"Fortunately, it's a pretty easy and very rewarding job. Generally, it averages out to only about 12 to 15 hours per year — a very productive way to spend (those) hours" — for the community and for the volunteers, Javna said.

"It always blows my mind to see how dedicated the volunteers are," he said.

Scientific brain studies are providing answers to why giving can become a positive addiction. Researchers have found it can make us healthier and happier to experience generosity, Javna said.

"You may not know this, but science has proven that sharing food is good for you," he said.

A 2003 study at the University of Michigan showed that generosity "reduces stress, supports our immune systems, promotes longevity and enhances our sense of purpose," Javna said, adding scientists say that when we share, our brains release a hormone called oxytocin, which "relieves stress, improves immune function and fosters trust in human interactions, all of which contribute to a greater sense of well-being and happiness."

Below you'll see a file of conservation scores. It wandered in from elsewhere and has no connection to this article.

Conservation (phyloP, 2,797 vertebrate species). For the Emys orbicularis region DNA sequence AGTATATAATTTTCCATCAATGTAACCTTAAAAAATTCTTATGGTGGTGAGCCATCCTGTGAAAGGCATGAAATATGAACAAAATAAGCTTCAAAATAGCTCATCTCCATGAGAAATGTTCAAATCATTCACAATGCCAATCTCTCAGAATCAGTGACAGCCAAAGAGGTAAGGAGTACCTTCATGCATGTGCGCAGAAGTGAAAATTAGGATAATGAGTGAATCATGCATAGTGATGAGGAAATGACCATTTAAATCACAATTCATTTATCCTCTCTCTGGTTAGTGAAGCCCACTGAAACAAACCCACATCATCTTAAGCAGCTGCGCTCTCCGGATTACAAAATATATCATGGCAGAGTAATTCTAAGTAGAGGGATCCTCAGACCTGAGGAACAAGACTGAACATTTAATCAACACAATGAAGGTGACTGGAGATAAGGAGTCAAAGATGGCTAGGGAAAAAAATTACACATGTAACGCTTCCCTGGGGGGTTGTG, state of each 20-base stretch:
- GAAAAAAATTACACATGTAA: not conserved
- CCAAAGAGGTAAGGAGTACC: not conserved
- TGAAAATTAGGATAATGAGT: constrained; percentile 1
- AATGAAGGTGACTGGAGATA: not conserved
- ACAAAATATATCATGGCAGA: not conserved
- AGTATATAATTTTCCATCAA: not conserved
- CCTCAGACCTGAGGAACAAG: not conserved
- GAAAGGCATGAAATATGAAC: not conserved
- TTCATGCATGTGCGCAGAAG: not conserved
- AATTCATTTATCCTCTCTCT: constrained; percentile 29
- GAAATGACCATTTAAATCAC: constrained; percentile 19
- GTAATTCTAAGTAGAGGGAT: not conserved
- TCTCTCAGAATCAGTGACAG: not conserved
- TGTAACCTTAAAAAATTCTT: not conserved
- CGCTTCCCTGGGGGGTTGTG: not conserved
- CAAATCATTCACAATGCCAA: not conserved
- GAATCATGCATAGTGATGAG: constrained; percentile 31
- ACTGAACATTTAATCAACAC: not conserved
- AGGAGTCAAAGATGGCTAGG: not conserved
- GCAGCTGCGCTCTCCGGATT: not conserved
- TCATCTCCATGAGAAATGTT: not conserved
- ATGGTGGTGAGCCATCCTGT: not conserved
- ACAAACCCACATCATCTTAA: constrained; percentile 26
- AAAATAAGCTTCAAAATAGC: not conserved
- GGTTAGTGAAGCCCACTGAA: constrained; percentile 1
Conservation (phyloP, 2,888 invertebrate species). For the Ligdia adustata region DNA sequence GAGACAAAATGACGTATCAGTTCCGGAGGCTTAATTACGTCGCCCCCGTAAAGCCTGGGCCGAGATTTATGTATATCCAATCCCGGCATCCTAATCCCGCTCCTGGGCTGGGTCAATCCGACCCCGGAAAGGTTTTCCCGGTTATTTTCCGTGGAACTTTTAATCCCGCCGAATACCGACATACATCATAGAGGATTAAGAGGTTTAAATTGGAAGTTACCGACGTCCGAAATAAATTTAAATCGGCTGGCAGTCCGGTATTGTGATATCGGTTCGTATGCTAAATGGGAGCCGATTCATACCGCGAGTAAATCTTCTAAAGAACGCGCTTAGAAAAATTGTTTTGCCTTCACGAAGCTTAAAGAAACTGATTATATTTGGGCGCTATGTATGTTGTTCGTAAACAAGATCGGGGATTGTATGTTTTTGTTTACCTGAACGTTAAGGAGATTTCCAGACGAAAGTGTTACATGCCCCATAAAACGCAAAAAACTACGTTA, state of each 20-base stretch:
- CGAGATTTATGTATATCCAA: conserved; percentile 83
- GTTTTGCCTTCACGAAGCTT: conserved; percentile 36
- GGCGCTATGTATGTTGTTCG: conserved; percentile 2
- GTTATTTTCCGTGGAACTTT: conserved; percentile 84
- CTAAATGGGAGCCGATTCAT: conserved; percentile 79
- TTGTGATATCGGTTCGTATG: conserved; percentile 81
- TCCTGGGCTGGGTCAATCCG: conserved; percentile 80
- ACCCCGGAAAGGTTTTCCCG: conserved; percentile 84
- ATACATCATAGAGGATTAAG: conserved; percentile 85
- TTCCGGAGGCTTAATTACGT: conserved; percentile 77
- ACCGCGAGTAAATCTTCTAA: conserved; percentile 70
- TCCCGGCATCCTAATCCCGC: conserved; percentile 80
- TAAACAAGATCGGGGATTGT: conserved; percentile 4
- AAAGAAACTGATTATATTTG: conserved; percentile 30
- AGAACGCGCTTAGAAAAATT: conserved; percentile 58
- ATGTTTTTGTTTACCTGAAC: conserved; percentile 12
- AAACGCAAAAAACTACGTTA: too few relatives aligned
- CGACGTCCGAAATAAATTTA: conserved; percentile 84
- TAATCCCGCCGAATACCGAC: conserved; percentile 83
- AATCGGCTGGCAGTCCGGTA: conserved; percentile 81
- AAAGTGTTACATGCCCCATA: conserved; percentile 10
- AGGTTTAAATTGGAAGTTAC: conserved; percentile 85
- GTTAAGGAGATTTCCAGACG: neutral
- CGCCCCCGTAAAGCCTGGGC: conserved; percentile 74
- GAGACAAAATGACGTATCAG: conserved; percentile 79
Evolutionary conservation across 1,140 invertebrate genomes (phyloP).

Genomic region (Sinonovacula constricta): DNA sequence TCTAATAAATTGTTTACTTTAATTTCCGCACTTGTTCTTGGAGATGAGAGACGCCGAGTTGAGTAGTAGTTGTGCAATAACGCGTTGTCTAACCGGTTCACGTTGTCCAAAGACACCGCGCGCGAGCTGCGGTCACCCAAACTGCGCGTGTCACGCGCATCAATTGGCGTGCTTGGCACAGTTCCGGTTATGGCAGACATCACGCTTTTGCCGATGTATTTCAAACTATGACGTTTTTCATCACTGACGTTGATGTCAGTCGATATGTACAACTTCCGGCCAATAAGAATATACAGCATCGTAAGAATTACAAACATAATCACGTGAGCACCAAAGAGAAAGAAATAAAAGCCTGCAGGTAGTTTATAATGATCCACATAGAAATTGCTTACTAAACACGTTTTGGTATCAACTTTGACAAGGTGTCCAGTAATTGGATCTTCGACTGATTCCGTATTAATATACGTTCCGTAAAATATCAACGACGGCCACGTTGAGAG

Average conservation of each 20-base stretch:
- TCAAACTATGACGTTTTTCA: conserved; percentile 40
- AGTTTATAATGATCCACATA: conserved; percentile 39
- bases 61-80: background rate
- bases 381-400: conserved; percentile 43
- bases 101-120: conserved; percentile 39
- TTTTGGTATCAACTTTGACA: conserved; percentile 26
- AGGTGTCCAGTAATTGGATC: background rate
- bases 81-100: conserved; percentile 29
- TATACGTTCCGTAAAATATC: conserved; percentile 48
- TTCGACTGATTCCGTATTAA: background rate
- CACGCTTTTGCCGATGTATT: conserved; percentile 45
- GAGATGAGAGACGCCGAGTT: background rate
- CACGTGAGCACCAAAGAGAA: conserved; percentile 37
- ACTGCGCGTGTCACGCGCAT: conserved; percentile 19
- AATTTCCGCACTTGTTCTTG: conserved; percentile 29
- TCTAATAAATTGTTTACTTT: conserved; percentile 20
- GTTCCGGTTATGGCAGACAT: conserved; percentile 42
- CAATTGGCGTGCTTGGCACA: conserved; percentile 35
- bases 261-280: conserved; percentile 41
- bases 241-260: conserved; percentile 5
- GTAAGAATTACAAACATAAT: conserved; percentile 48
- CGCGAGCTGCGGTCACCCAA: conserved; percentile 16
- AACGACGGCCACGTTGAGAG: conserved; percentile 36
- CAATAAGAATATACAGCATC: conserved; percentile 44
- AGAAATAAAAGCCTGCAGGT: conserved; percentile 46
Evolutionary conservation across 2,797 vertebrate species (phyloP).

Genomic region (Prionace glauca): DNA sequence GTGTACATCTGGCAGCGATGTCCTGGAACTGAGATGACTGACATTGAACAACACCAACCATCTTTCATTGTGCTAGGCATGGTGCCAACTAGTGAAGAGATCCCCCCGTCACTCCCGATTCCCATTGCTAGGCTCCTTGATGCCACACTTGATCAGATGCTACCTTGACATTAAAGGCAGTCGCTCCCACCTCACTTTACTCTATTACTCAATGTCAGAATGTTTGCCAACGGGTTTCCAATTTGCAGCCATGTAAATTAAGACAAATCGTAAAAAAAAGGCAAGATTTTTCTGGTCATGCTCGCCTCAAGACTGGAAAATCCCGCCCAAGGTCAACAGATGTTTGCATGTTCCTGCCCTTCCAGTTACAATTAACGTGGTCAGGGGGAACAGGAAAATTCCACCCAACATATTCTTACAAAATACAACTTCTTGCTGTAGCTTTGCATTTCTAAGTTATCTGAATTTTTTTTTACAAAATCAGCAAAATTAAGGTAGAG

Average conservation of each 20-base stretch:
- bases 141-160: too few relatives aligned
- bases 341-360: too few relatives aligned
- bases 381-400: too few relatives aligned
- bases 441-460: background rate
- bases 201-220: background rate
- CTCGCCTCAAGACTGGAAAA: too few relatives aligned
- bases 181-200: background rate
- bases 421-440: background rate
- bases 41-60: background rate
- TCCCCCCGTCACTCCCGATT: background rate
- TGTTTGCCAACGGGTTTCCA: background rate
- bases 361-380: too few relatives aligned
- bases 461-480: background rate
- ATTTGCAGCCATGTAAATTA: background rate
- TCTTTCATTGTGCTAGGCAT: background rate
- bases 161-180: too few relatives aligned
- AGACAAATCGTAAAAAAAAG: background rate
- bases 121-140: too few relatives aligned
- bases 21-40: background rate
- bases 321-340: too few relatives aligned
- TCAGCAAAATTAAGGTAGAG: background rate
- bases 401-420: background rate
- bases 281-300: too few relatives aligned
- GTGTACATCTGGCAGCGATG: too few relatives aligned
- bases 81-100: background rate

Numerous studies have found that volunteering not only protects our physical and mental health, but even helps us live longer. One study suggests that volunteering is "nearly as beneficial to our health as quitting smoking," Javna said.

A study by Harvard University found that people who contributed time, goods or money were "42 percent more likely to be happy than those who didn't give," he said.

"This is called 'helper's high,' " Javna said, adding other studies draw similar conclusions about compassion, trust and all forms of positive social connection.

But the health benefits aren't automatic. Helping is only healthy if it doesn't create extra stress in our lives. It must also be done deliberately and consciously, Javna said.